Another troubling story about cult-like followings, this time with a grim and deadly ending. Though it’s really not over yet. Today The New York Times takes a look at the death of retreat go-er Ian Thorson who died on April 22nd while in the midst of a 3 year silent Buddhist retreat run by Michael Roach’s Diamond Mountain University in Arizona. Thorson’s death, apparently caused by dehydration, has blown the curtain wide open on the supposed cultish and mysterious underworkings of a Buddhist leader and his followers gone bad.
It’s kind of a crazy story, and admittedly we haven’t been in the trenches on this one, but here’s what we’ve gathered:
Michael Roach, who studied the same tradition as the Dalai Lama, established Diamond Mountain a Buddhist university and retreat center after successfully running a diamond business worth tens of millions of dollars. He built a swarm of followers and “spiritual leader” status.
Devout follower and “spiritual partner” Christie McNally and Roach joined forces in teaching and soon involved themselves in questionable activities like secretly marrying and having sex despite their claims of being platonic, not surprisingly which causing an uproar in the community and from the office of the Dalai Lama himself due to violation of the Buddhist tradition.
Somewhere along the line, Ian Thorson entered the picture and became immersed in the teachings, despite the several attempts of “intervention” by his mother. He also became immersed in a relationship with Ms. McNally even while she was still married to Roach.
Mr. Thorson and Ms. McNally, 39, married on Oct. 3, 2010, almost three months before they left for the retreat and a month after Mr. Roach had filed for divorce from her, to add to the twistedness.
In December 2010 39 people, including Thorson and McNally, set off on the “Great Retreat” of 3 years, 3 months and 3 days.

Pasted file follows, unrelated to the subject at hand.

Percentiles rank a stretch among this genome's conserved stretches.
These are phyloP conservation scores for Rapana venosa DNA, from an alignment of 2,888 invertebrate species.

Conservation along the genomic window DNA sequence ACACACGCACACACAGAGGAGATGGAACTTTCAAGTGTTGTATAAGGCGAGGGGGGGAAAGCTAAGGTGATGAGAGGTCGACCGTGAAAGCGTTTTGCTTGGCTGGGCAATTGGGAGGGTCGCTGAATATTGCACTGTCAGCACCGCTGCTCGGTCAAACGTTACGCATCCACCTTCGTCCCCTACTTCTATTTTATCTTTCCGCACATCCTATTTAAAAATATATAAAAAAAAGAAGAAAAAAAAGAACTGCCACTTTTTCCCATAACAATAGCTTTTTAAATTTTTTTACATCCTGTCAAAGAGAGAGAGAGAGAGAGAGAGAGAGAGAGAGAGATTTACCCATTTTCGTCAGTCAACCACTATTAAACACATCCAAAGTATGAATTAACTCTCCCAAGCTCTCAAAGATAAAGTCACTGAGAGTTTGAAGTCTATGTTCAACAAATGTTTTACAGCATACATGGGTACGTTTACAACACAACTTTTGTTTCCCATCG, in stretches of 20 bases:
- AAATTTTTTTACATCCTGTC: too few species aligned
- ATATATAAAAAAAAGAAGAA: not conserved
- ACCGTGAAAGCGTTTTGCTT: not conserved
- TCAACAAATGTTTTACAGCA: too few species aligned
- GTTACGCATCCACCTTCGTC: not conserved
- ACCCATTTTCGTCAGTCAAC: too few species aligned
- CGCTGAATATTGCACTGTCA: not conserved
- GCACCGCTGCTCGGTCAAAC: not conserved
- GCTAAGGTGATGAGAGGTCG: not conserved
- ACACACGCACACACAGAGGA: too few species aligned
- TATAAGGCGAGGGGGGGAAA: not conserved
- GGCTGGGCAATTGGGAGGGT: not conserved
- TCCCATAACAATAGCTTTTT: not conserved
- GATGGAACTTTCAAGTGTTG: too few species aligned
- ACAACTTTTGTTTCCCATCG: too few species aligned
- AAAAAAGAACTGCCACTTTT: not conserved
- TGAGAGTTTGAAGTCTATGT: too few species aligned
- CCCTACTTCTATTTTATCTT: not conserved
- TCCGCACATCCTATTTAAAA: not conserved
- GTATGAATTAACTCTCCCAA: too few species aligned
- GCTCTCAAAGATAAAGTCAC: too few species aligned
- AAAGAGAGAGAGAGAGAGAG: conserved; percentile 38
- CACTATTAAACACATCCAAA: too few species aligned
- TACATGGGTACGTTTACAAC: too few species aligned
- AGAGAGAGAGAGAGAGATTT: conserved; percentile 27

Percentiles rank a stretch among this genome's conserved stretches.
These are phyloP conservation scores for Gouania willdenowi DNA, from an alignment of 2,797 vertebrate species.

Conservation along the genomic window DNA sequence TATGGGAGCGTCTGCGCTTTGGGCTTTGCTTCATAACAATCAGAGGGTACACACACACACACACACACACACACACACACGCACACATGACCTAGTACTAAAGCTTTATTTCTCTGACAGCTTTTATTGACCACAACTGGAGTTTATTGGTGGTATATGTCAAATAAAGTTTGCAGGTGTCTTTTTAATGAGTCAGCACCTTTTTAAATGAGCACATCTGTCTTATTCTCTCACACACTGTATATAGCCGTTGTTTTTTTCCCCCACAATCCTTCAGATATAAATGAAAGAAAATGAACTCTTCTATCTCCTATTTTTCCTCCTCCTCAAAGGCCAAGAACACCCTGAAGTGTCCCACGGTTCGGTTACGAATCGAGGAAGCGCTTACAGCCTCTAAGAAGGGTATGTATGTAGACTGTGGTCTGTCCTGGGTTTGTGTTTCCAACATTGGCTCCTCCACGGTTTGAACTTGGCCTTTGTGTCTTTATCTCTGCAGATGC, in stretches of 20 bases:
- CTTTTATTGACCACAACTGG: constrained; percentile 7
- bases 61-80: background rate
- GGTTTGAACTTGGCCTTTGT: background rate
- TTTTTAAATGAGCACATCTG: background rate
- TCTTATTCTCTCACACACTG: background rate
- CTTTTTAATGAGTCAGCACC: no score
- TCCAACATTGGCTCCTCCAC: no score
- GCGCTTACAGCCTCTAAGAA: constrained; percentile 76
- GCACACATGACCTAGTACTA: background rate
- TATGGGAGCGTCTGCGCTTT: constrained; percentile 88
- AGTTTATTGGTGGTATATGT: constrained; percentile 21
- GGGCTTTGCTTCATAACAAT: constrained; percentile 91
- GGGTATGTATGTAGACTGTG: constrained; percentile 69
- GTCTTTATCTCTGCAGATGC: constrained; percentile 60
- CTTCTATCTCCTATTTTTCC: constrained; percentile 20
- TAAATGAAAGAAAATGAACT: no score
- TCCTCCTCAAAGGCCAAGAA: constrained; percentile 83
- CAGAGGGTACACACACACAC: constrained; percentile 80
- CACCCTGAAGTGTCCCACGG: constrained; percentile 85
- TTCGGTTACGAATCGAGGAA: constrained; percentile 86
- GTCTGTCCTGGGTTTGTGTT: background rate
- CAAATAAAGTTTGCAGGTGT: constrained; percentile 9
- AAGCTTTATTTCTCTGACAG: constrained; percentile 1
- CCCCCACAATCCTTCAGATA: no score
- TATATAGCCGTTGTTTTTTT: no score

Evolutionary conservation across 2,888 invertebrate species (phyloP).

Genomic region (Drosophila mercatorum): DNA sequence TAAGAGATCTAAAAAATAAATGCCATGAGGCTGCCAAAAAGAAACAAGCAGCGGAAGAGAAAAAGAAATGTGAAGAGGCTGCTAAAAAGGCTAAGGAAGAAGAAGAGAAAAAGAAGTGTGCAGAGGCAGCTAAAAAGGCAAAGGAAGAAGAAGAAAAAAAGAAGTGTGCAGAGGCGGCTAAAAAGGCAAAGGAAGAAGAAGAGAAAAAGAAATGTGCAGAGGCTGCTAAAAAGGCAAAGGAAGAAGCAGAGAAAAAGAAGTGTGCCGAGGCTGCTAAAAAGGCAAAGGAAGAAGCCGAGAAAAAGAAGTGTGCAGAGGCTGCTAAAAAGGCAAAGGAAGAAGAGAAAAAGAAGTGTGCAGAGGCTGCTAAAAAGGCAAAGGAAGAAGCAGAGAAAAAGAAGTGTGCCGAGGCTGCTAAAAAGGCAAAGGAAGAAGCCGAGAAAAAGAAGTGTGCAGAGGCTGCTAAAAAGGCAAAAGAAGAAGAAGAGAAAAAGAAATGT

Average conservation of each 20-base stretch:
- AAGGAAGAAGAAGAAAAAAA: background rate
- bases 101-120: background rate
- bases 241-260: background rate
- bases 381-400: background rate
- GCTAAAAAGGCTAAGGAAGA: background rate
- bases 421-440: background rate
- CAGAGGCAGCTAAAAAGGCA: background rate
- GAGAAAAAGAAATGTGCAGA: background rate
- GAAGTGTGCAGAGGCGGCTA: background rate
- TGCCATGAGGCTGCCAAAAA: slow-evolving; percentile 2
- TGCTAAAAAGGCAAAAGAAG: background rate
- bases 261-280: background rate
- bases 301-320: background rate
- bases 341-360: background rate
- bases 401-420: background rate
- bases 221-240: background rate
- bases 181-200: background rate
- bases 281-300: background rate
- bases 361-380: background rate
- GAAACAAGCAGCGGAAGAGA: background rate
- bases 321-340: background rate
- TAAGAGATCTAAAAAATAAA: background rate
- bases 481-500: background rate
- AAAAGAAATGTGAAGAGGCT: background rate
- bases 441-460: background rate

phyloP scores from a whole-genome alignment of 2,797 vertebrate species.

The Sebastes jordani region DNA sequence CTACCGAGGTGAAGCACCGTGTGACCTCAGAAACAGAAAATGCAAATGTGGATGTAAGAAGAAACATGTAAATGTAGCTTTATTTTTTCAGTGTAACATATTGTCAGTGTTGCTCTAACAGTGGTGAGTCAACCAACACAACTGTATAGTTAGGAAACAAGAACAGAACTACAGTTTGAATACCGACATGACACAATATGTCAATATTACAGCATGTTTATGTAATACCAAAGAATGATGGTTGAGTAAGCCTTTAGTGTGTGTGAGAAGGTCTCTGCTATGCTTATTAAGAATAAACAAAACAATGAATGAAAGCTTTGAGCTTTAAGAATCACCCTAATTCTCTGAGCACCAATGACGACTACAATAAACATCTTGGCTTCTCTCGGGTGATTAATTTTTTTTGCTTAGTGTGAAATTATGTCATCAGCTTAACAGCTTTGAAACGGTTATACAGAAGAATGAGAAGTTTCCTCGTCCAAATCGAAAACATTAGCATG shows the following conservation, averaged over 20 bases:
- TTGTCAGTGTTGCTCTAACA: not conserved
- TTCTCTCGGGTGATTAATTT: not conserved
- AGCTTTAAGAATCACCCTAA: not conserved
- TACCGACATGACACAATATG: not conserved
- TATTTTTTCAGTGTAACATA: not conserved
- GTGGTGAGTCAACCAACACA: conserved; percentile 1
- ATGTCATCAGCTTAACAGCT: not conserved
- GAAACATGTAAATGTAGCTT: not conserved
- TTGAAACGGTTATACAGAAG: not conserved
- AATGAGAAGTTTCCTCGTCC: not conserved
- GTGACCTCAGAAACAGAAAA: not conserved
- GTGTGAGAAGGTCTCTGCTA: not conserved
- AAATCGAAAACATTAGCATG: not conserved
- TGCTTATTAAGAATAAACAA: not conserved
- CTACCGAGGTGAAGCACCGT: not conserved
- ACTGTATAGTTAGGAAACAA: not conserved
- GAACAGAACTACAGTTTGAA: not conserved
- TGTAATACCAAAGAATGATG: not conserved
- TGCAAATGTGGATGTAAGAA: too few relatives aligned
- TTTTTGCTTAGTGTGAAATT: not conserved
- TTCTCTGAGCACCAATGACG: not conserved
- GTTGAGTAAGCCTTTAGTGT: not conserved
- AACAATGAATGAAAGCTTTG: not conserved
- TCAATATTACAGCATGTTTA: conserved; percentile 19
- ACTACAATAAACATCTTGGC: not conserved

Earlier this year, Thorson was stabbed 3 times in the torso by McNally which she mentioned during one her lectures on the retreat. Whether it was self-defense or an accident as she described in a letter she wrote, is yet to be determined. Diamond Mountain’s board of directors demanded answeres and McNally and Thorson were voted off the island and ordered to leave the retreat.
McNally and Thorson hid from the others before giving in and finally leaving on their own. Not ready to return to the real world (aren’t they in Arizona?) they decided to “go camping in the cow-herding land” next to Diamond Mountain “to get our thoughts settled.”
This did not go well.
Although some water was left for McNally and Thorson by retreaters who figured they were still nearby, the two grew weak from dehydration and assumingly no food, and could no longer retrieve the help.
At 6am April 22nd, McNally radioed in to Diamond Mountain HQ who then responded by trying to locate them in the desert, but failing. By 8am Diamond Mountain staff called 911. It was too late. When help arrived Ian was already dead, and Christie in bad shape.
Not only is this a creeptastic and tragic story, it brings up all these other disturbing and alarming revelations from behind the scenes about the antics of a smart, power-fueled and potentially disillusioning guru:
In an interview, Matthew Remski, a yoga teacher from Toronto who unleashed a storm online after posting a scathing critique of Mr. Roach after Mr. Thorson’s death, described Mr. Roach as a “charismatic Buddhist teacher” whom he used to respect until his popularity “turned him into a celebrity” whose inner circle was “impossible to penetrate.”
“We learned of a possible offshoot to over-meditation, or meditation out of balance, or the wrong guidance in meditation; I don’t know the right word here,” Mrs. Thorson said in an interview. She recalled her son’s “compromised critical thinking, as far as making decisions and analyzing things,” and she feared Mr. Roach’s technique and guidance had pushed him there, but could not get him back.
And strange initiation ceremonies:
Others spoke of bizarre initiation ceremonies at Diamond Mountain. Sid Johnson, a former volunteer who also served on its board of directors, said his involved “kissing and genital touching.” Ekan Thomason, a Buddhist priest who graduated from a six-year program there, said hers included drawing blood from her finger and handling a Samurai sword, handed to her by Ms. McNally.
But adoration and devotion die hard.
Erik Brinkman, a Buddhist monk who remains one of Mr. Roach’s staunchest admirers, said, “If the definition of a cult is to follow our spiritual leader into the desert, then we are a cult.”
As disturbing as this is, what seems to be especially perplexing and frustrating is how tools we see as personally empowering like mindfulness, meditation and yoga are used instead to strip people of their autonomy.